• […] Inglês será às vezes um tanto frustrante. Em algum momento você chegará a uma fase em que não será capaz de se expressar como poderia em Português, e haverá momentos em que você não será capaz de encontrar a palavra certa para […]

  • Due Elles says:

    Great post! Really liked it!

    • Daniel Brandão Neto says:


  • Due Elles says:

    Great post! Really liked it!

  • Natasha says:

    Great article.This is so true, myself included! My initial conversations in Greek were monotonic , stlited and rather soulless making me frustrated at not being able to express what I was really like as a person.However, my ‘Greek’ personality has changed over the years . As I have become more proficient , my confidence in interacting with Greek native speakers has blossomed but not only that – I shout when I speak excitedly, i gesticulate continuously and , shock horror, have begun to interrupt when others are speaking! And there has been a certain amount of crossover into English, when in the UK I express my feelings and opinions much more freely than I would have done in the past, and find myself searching for English versions of Greek idiomatic phrases!

    • Justin says:

      Hey Natasha, Very insightful comment. It’s sounds like you’re kicking ass with your Greek! I’ve felt the same way at points with my language learning too, and I know exactly what you mean. Thanks a lot for commenting!

  • Andrew says:

    Thanks for such good educating post.ok now i will try to fix my vocabulary.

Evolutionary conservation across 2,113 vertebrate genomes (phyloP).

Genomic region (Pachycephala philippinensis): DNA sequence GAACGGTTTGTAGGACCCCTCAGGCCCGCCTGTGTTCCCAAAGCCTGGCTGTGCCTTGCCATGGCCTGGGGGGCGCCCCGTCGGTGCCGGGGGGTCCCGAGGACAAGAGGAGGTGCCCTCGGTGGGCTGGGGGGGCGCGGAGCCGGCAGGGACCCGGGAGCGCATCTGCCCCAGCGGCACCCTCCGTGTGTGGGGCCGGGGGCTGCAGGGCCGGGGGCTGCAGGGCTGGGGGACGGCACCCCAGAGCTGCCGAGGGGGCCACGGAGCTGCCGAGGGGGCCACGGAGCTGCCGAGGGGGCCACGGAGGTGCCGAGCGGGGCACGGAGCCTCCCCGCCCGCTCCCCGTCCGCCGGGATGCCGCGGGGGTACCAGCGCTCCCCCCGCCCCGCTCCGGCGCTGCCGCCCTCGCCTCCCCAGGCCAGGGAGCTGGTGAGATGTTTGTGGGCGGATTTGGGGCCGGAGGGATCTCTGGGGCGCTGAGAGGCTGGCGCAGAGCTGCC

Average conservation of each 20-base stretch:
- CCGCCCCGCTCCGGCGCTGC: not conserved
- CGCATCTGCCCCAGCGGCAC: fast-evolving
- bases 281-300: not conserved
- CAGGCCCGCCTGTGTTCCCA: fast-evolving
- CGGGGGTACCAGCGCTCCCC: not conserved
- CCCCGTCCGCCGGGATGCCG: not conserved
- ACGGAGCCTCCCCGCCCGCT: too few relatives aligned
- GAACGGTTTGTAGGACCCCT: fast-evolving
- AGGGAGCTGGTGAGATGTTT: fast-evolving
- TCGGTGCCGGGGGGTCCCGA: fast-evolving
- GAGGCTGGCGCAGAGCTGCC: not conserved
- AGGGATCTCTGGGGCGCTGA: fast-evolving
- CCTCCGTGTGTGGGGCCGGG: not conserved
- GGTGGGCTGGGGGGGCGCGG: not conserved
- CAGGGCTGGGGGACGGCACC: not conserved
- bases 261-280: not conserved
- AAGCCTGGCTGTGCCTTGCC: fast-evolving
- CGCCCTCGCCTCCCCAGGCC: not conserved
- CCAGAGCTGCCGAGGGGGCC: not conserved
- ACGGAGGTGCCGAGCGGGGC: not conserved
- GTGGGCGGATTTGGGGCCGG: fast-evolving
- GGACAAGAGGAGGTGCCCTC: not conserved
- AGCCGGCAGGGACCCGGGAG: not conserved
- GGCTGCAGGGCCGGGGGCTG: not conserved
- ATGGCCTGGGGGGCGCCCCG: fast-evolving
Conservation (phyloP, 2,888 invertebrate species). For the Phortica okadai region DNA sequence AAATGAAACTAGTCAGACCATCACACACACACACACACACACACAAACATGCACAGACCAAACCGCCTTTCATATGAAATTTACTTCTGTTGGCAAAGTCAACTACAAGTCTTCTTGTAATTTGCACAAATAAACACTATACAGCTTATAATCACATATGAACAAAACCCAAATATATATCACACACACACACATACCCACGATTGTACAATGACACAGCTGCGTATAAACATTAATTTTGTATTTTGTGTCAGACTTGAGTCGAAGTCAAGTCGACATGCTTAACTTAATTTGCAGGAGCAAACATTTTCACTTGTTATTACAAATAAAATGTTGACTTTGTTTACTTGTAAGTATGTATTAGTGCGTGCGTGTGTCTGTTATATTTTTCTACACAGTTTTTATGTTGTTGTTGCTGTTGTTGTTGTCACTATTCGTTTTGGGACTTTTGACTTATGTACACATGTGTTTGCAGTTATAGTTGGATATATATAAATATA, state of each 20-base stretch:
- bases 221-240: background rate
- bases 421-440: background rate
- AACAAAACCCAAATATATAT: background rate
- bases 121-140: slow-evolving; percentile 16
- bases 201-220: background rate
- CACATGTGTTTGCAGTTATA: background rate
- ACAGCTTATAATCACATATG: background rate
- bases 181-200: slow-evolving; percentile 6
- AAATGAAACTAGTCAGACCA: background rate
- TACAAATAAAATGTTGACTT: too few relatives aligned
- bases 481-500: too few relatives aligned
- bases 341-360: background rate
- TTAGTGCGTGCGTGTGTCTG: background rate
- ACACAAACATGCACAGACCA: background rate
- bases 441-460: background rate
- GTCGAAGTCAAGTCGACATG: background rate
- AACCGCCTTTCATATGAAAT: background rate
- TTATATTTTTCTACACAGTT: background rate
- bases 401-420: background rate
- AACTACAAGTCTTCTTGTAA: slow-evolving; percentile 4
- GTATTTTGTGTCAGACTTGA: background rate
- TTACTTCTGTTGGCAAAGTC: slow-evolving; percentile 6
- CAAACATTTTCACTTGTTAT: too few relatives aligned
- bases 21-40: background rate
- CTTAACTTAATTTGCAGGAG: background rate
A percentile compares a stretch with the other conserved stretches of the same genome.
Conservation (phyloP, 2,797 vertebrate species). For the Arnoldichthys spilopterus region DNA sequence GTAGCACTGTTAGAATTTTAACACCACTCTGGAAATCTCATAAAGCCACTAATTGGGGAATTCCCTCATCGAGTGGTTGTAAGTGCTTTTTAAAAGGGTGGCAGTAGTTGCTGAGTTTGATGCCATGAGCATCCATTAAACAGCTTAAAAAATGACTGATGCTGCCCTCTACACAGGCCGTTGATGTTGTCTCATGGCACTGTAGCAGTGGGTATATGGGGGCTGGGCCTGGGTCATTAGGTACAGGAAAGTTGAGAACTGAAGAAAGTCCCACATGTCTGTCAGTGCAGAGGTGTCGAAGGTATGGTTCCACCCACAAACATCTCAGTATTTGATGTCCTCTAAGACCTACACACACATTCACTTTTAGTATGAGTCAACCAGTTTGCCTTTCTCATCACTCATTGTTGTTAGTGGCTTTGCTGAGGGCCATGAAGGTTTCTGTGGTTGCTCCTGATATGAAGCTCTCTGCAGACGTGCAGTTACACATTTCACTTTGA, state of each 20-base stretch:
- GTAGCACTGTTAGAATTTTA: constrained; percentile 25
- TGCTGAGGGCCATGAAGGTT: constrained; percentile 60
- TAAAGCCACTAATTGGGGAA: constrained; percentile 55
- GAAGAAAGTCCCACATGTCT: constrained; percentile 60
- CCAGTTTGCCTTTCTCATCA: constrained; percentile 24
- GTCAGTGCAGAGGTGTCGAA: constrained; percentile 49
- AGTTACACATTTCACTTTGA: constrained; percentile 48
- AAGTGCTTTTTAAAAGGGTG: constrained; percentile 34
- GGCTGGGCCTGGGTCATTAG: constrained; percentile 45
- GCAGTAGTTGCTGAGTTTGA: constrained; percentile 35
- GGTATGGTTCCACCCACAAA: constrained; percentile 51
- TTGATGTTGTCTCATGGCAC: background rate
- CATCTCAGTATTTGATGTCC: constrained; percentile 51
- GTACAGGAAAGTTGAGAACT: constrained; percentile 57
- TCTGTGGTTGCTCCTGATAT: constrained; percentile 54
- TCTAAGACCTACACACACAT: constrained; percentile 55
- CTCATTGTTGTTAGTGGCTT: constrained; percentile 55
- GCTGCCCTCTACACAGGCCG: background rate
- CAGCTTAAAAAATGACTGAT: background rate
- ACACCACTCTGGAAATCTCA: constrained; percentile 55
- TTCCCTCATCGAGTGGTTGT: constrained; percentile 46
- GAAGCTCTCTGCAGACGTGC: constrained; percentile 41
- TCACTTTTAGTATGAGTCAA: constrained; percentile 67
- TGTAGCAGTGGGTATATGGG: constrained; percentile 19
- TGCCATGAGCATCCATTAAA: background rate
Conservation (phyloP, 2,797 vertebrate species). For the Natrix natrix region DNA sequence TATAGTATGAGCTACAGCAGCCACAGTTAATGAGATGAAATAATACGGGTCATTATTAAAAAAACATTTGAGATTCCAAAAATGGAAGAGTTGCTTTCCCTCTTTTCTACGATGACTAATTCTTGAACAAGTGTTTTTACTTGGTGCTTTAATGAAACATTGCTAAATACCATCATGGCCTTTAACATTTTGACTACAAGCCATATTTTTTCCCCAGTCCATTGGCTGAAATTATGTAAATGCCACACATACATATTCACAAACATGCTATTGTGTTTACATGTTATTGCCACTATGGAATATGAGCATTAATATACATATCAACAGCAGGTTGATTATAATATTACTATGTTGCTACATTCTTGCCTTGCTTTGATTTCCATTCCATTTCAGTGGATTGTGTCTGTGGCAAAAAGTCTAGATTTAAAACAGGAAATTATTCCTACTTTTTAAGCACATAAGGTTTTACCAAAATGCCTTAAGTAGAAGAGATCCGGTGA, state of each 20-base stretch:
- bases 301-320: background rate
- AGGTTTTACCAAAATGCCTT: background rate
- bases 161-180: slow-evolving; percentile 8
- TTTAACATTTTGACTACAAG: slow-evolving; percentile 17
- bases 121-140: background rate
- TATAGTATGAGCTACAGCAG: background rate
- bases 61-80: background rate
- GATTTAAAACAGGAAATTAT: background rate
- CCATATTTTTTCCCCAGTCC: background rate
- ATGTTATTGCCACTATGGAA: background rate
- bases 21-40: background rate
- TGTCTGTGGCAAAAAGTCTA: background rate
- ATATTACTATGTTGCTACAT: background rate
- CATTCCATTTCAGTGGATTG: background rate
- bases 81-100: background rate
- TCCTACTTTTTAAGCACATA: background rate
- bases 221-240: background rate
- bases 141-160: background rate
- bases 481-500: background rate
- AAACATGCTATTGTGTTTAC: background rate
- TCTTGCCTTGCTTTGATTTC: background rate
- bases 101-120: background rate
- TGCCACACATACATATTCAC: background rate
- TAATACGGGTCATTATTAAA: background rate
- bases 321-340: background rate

• nommoc says:

    So hear what you are saying, as a westerner learning Chinese I feel my personality, tone and pitch of voice all get affected when speaking Chinese.

    • Justin says:

      Yeah, I know exactly what you mean. I’ve felt the same thing with Spanish and Portuguese. I can’t really imagine how it would be with Chinese! Totally different frame of reference.

  • Carol Oliveira says:

    Great post! I've noticed it already: when I speak English, sometimes I feel like I'm not me, you know? haha
    Since I'm a teenager (I'm 17), I've been trying to familiarize with the way students speak by watching TV series that have high school as background. I've been getting a lot of useful slangs and expressions that kind of translate the stuff I'm used to say in Portuguese.

    • Justin says:

      Hey Carol, That really great that you’ve familiarized yourself with TV series and high school. That’s a very effective way to learn. Thanks for your nice comment!

  • Reis Vanita says:

    I feel insecure sometimes!

    • Justin says:

      You’re not alone Reis! Courage is the answer.

  • Liz Cardoso says:

    This post and comments has put a big smile on my face! My partner is a native English speaker and I’m Brazilian and have English as my second language. It can be so challenging sometimes, no to communicate, but to make me feel like the real me when talking to him… I wish I could be as confident and straight to the point in English as I am in Portuguese. Not that he minds, he loves me the way I am and loves. But the problem is within myself. I just don’t see myself the same way when I speak a different language other than my own.

  • […] his post: How Your Personality Changes When You Speak in a Foreign Language Posted on: 16 April 2012 […]



  • Justin says:

    Hey Luisa, Thanks for the nice comment. I’m really glad it was useful, but now this is something you’re aware of and you can start to experiment with. I know exactly what you mean about talking about politics. With me it’s the exact reverse! But definitely open your mouth and speak and start trying out your English voice as it’s the only way to develop it!

  • Justin says:

    Yeah that is interesting! The same thing happens to me with my language learning.

  • Imran says:

    Good morning sir madam 🌻🌻🌅

    • Agnieszka from RealLife English says:

      Good morning, Imran! ☀

  • I keep telling my students that learning a foreign language will change their personality, especially it gives them confidence. This is a perfect blog that tells about one of the advantages of learning a foreign language.

    • Agnieszka from RealLife English says:

      Glad to hear that! Greeting to your students!